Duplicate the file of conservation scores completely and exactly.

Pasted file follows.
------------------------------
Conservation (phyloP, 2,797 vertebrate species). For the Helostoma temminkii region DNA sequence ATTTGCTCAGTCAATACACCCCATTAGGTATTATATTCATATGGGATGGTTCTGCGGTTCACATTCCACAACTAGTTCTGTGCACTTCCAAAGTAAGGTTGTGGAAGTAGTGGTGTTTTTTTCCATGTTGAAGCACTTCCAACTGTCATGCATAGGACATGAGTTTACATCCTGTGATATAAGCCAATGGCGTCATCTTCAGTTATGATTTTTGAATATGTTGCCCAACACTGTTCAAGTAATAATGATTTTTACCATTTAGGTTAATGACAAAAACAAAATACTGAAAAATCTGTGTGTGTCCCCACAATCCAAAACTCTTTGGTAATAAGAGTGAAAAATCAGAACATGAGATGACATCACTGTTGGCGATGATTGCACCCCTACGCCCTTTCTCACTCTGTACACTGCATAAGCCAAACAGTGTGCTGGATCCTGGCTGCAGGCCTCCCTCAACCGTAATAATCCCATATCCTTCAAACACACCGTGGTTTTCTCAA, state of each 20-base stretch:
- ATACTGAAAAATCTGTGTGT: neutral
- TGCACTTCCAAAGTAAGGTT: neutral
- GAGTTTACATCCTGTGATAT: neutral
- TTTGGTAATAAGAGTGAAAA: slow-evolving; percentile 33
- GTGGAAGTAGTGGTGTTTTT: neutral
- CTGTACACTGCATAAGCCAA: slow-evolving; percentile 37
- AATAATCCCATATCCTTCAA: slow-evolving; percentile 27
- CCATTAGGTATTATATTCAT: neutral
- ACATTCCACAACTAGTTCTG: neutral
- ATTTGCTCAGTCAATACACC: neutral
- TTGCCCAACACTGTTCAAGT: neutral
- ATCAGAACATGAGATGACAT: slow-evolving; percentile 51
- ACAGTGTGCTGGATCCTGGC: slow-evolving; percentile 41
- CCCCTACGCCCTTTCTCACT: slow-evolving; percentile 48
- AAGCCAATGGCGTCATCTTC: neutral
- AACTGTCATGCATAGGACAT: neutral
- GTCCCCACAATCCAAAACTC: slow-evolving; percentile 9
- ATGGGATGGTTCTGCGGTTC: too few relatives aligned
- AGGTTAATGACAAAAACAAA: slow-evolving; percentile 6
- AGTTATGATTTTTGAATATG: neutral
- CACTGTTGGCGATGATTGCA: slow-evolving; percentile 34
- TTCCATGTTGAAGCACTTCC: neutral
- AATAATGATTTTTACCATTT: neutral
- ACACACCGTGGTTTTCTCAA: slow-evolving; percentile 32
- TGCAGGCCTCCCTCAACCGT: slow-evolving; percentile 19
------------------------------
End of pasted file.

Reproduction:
Conservation (phyloP, 2,797 vertebrate species). For the Helostoma temminkii region DNA sequence ATTTGCTCAGTCAATACACCCCATTAGGTATTATATTCATATGGGATGGTTCTGCGGTTCACATTCCACAACTAGTTCTGTGCACTTCCAAAGTAAGGTTGTGGAAGTAGTGGTGTTTTTTTCCATGTTGAAGCACTTCCAACTGTCATGCATAGGACATGAGTTTACATCCTGTGATATAAGCCAATGGCGTCATCTTCAGTTATGATTTTTGAATATGTTGCCCAACACTGTTCAAGTAATAATGATTTTTACCATTTAGGTTAATGACAAAAACAAAATACTGAAAAATCTGTGTGTGTCCCCACAATCCAAAACTCTTTGGTAATAAGAGTGAAAAATCAGAACATGAGATGACATCACTGTTGGCGATGATTGCACCCCTACGCCCTTTCTCACTCTGTACACTGCATAAGCCAAACAGTGTGCTGGATCCTGGCTGCAGGCCTCCCTCAACCGTAATAATCCCATATCCTTCAAACACACCGTGGTTTTCTCAA, state of each 20-base stretch:
- ATACTGAAAAATCTGTGTGT: neutral
- TGCACTTCCAAAGTAAGGTT: neutral
- GAGTTTACATCCTGTGATAT: neutral
- TTTGGTAATAAGAGTGAAAA: slow-evolving; percentile 33
- GTGGAAGTAGTGGTGTTTTT: neutral
- CTGTACACTGCATAAGCCAA: slow-evolving; percentile 37
- AATAATCCCATATCCTTCAA: slow-evolving; percentile 27
- CCATTAGGTATTATATTCAT: neutral
- ACATTCCACAACTAGTTCTG: neutral
- ATTTGCTCAGTCAATACACC: neutral
- TTGCCCAACACTGTTCAAGT: neutral
- ATCAGAACATGAGATGACAT: slow-evolving; percentile 51
- ACAGTGTGCTGGATCCTGGC: slow-evolving; percentile 41
- CCCCTACGCCCTTTCTCACT: slow-evolving; percentile 48
- AAGCCAATGGCGTCATCTTC: neutral
- AACTGTCATGCATAGGACAT: neutral
- GTCCCCACAATCCAAAACTC: slow-evolving; percentile 9
- ATGGGATGGTTCTGCGGTTC: too few relatives aligned
- AGGTTAATGACAAAAACAAA: slow-evolving; percentile 6
- AGTTATGATTTTTGAATATG: neutral
- CACTGTTGGCGATGATTGCA: slow-evolving; percentile 34
- TTCCATGTTGAAGCACTTCC: neutral
- AATAATGATTTTTACCATTT: neutral
- ACACACCGTGGTTTTCTCAA: slow-evolving; percentile 32
- TGCAGGCCTCCCTCAACCGT: slow-evolving; percentile 19